I started working on the farm at age five or six. My first job was to be in charge of keeping the wood stalked for our heater and wood stove in our kitchen; every day, every night, summer and winter. I also fed the chickens, picked up eggs, and fought with the hens. My favorite task was to work in the garden. I enjoyed pulling vegetables and eating the raw vegetables. I did not like to milk the cows and feed the hogs. The hogs were sassy. I did not enjoy milking the cows because it was hard labor. I did not have to do this until I was older, because my older brother, father, and grandfather assumed those roles. My older brother was four years older. Our parents gave us specific tasks at a young age. He worked in barns and I worked with chicken and the pigs. The milking machines required heavy buckets, and chickens required smaller, lighter buckets, so it made sense because he was older he worked with the heavy buckets.

Farming required a lot of heavy work. The wintertime was the hardest on the farm. The water tanks and pipes would freeze, and it was hard to keep the animals warm. However, the physical work was harder in the summer because I would itch so much from the chaff of the corn.

Back then people shared workers when needed. If you needed help your neighbor would help you, and if they needed help we would help them. There were 3-4 other farmers near by who would help us. We never hired other help. All the farmer’s work was evenly divided. There was never anyone mad because someone else got more help than him or her. Everyone was willing to help.

My favorite memory of working on this farm was there were always cold beverages in the cow tank at the end of the day. This is the only time we had pop. We belonged to a thrashing ring, which is a group of five farmers who would rotate farms together. There was “thrashing of the grain” and “shredding the corn” once in Spring, once in Fall.  The ladies would cook great big meals and the kids would be there too. There were always good desserts and beverages.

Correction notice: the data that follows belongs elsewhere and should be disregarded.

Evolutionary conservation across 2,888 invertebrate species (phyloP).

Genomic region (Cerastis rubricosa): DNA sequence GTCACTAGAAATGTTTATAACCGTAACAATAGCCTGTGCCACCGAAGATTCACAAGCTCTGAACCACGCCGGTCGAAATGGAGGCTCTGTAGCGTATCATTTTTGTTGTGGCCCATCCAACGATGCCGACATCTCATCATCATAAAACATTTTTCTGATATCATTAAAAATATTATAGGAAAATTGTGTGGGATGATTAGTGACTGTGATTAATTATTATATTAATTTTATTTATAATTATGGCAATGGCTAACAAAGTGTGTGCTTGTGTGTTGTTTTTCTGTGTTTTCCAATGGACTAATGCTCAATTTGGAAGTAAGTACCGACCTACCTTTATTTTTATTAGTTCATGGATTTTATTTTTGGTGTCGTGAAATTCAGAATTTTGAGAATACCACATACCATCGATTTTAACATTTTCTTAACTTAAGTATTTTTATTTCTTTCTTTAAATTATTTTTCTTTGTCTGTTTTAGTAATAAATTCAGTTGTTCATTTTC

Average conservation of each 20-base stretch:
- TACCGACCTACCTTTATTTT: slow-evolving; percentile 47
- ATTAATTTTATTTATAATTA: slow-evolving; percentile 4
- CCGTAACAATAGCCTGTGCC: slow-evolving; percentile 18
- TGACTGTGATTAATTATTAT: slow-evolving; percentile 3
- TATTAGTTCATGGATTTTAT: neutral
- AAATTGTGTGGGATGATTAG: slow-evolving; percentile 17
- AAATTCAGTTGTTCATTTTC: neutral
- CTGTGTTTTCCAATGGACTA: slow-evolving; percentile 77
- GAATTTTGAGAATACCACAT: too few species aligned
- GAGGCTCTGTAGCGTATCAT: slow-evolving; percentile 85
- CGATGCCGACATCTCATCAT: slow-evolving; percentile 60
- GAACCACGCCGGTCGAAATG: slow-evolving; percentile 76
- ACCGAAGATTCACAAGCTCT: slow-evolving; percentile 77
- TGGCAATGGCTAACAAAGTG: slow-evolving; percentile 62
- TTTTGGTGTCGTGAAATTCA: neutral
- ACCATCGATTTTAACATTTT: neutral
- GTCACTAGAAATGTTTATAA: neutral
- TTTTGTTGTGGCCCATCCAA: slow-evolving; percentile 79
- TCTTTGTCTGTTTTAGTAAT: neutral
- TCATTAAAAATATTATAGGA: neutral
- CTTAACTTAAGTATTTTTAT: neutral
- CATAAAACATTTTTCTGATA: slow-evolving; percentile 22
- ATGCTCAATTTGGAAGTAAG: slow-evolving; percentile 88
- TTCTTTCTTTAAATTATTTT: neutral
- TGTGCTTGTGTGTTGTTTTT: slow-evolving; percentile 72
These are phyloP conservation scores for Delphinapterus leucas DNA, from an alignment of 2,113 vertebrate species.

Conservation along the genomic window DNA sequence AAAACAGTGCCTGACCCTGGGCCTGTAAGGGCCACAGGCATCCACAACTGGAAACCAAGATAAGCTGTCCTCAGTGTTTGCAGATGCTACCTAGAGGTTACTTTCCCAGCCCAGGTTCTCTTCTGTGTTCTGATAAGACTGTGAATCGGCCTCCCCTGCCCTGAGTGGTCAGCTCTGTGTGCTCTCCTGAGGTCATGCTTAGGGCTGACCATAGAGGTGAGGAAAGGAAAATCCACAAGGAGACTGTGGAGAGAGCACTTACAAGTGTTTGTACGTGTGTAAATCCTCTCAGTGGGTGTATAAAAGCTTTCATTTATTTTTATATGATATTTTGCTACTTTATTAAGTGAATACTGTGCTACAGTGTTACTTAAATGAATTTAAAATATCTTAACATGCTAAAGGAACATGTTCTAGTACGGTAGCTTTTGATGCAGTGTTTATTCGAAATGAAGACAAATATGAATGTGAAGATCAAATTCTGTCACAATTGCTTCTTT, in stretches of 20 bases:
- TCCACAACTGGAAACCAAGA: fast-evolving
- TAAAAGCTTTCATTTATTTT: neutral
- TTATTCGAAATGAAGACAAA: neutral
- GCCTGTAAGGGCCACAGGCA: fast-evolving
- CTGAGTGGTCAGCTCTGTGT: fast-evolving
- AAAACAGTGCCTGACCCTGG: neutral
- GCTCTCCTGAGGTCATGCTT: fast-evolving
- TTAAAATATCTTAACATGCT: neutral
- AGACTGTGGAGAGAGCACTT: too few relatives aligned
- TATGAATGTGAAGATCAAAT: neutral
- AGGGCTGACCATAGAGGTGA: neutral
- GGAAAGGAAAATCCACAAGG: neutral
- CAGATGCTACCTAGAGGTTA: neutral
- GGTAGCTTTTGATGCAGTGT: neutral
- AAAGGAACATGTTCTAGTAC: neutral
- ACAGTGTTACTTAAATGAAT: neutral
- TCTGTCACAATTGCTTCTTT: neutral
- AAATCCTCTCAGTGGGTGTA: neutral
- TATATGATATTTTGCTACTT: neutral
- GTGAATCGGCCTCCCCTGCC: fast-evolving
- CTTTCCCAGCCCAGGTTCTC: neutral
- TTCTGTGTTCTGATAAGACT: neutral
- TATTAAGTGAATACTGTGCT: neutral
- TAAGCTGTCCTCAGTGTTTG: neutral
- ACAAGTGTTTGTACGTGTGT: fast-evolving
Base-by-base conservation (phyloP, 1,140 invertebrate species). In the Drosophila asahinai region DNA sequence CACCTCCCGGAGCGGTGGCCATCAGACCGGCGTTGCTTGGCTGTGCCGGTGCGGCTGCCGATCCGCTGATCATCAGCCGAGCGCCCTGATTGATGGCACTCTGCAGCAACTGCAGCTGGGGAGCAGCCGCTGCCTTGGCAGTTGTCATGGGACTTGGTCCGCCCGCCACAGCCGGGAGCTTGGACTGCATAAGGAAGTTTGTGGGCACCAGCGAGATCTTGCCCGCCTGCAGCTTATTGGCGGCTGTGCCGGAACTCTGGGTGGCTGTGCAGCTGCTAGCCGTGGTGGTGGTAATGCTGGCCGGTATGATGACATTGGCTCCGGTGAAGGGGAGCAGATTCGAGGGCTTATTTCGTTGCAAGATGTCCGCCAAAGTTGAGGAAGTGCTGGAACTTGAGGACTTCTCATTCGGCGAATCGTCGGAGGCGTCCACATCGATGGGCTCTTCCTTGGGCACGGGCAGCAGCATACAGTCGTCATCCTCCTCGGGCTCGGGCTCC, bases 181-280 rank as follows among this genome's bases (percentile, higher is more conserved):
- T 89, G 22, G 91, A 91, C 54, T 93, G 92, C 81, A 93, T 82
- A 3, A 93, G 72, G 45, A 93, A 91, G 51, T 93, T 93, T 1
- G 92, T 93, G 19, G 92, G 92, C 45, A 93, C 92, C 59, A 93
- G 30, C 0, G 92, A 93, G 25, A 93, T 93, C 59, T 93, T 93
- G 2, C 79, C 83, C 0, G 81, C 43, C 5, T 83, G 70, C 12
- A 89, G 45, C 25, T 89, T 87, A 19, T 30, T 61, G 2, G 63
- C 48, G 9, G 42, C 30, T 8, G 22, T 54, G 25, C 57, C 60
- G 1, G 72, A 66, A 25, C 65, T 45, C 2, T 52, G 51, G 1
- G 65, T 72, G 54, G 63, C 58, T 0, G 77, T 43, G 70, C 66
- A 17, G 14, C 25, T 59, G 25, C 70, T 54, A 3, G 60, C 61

I decided to stop working on the farm when I got out of high school. I realized it was not my cup of tea. I graduated and I went to work at a canning factory. I planted peas and sweet corn, and worked on fields for the canning campy. Although still hard work, I got paid for it. It was probably around 2-2.50 dollars an hour back in 1956. It was not considered a well paying job, but it was money. I quit that job and decided to work in town meat-cutting. Then I went to work for a hospital and then I finally ended up, and retired, at the post office.

I am happy I didn’t decide to become a farmer, but I wish I still had the space to garden. I love to garden and get my hands in the ground. The biggest thing I miss about farming is the openness of the land. A main skill I learned from farming that has transferred into my other careers is knowing how to be prompt in doing a lot of things. On the farm you had to do your job at the right time otherwise the crops would not turn out. I know the value of being told you have a job, and you need to get it done.

I had a garden that was about 1/4 of an acre big. I plant the same crops every year: radishes, lettuce, carrots, beets, parsnips, potatoes, sweet corn, asparagus, rhubarb, and tomatoes. The first crop to come out of the garden in the spring is always the best. I used to give a lot of the vegetables to everyone else and we ate them ourselves. The similarity between farming and gardening is that you are growing things for other people and animals to eat. Gardening is much more meticulous, while farming is much more mechanized. I like being in control of what I grow.

My favorite crop to grow is lettuce and tomatoes because I like to eat them both. The most difficult crop to grow are parsnips. They look like a big white carrot because all the seeds don’t germinate. You plant in spring, grow all summer long, in the fall you leave them in the ground, and then you dig them in the spring and eat them. It is a long process, but it is very good.

The basics of gardening I learned as a child on the farm, but every year I learn new things about gardening. Now you can grow things with little dirt and use mulch, which makes it easier so you don’t have to dig up the dirt. There are also new varieties of vegetables such as zucchini squash.